But things changed in 2013 when he heard about Vine, and he saw a path to fame open up to him. Like many teenagers at the time, Barrett hopped on quick with his friends, and started posting videos about life and girls and high school. At first it was slow, but eventually, the views starting racking up. In about a year he hit 10,000 subscribers and he and his friends became mini-celebrities in the DMV (D.C., Maryland, and Virginia). “I told myself I was gonna be Vine famous,” he said. They started hosting meetups at local malls, so their fans could spend time with them, including other Viners who they would later collaborate with.

And he persisted, consistently posting videos for two more years with the jokes getting sharper, slowly building a following, until June 2016, when one of his Vines entered the internet cultural zeitgeist.

It starts simply. Barrett walks into a room full of people for a supposed job interview. One interviewer asks if he has any special talents. He pauses. Then tosses a plastic water bottle in the air as they watch in awe, and he lands it perfectly upright (a Vine meme in 2016). The ground shakes, bass blasts, literally knocking everyone out of their chairs. In 2019, the joke still lands, but the clip really capitalized on everything that was popular on Vine at the time. And it blew up.

That Vine made the local news and was on every meme account, and was included in a round-up on Comedy Central’s Tosh.0. Today, it’s been looped more than 31 million times, and that’s not counting how many times it’s been viewed on other social media platforms. “I felt like the world was watching me that day,” Barrett said.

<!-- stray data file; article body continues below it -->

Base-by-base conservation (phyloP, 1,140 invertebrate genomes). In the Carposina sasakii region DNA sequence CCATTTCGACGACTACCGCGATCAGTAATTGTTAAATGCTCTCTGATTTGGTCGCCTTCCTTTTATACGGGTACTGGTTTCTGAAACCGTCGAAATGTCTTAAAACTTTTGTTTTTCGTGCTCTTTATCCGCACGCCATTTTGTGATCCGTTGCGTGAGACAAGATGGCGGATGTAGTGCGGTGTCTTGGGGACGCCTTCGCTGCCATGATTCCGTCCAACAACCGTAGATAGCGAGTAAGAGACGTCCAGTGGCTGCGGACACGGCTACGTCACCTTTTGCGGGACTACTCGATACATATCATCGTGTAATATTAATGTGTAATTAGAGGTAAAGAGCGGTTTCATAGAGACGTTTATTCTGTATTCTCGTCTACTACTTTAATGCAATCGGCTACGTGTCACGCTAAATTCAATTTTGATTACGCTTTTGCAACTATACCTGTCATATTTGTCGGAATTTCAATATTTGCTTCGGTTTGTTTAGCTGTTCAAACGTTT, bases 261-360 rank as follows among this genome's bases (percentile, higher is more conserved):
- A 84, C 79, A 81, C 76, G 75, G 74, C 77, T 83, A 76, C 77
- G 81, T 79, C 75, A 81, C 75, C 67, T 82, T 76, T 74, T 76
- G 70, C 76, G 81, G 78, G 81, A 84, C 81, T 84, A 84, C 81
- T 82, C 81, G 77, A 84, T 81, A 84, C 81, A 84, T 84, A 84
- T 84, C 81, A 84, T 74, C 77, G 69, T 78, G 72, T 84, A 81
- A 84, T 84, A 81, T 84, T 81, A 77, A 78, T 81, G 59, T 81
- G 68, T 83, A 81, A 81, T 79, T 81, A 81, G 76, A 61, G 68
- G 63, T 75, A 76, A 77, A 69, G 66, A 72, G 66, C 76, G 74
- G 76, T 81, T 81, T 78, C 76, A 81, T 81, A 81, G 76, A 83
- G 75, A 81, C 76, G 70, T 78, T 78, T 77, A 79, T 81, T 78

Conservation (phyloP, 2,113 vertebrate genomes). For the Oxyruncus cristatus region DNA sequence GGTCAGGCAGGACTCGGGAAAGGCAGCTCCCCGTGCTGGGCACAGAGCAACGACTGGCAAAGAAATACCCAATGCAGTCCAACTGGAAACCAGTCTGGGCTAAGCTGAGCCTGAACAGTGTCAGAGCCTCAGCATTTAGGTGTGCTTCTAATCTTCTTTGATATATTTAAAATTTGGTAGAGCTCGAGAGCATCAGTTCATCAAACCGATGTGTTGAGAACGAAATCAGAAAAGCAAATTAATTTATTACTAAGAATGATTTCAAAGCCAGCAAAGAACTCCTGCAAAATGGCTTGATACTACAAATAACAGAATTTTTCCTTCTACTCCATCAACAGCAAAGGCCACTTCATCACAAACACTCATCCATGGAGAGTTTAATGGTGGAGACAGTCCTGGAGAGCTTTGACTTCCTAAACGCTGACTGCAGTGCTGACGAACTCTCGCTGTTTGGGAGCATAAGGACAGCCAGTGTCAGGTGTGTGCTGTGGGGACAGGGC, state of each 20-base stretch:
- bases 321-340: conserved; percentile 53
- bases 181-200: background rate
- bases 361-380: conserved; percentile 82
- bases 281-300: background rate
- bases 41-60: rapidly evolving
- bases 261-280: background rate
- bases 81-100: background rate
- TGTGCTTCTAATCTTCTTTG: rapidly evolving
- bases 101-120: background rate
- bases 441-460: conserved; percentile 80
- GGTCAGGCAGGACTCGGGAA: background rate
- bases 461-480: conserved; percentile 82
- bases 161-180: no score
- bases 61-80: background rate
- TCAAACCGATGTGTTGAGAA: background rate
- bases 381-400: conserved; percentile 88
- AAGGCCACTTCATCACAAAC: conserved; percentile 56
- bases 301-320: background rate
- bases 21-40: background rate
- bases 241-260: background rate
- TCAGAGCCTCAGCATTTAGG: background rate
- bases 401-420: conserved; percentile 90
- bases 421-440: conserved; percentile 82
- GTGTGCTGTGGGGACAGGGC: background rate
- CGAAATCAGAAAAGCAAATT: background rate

He at least caught the attention of some Vine employees. Shortly after, Barrett was invited to visit Vine’s headquarters in New York, where they told him he was going to be verified on platform. “It’s like I was being taken seriously for what I do. That check proved it,” he said. “I was just at a loss for words.”

As more people started to watch his content, he started taking it more seriously. The editing got sharper, and he incorporated more special effects into his videos, which became something he’s known for. When he hit more than 100,000 followers on Vine, he felt like he was on the right path. “I couldn’t waste that window. I had to deliver,” he said.

But in October 2016, just a few months after he was verified, Twitter announced it was disabling Vine’s uploading feature. With competition from other social media platforms incorporating video features, like Instagram, Vine couldn’t keep up. Barrett along with other Vine users were crushed. By 2016, it had grown into a vibrant community for artists, filmmakers and musicians. “It felt like a home for everyone,” he said.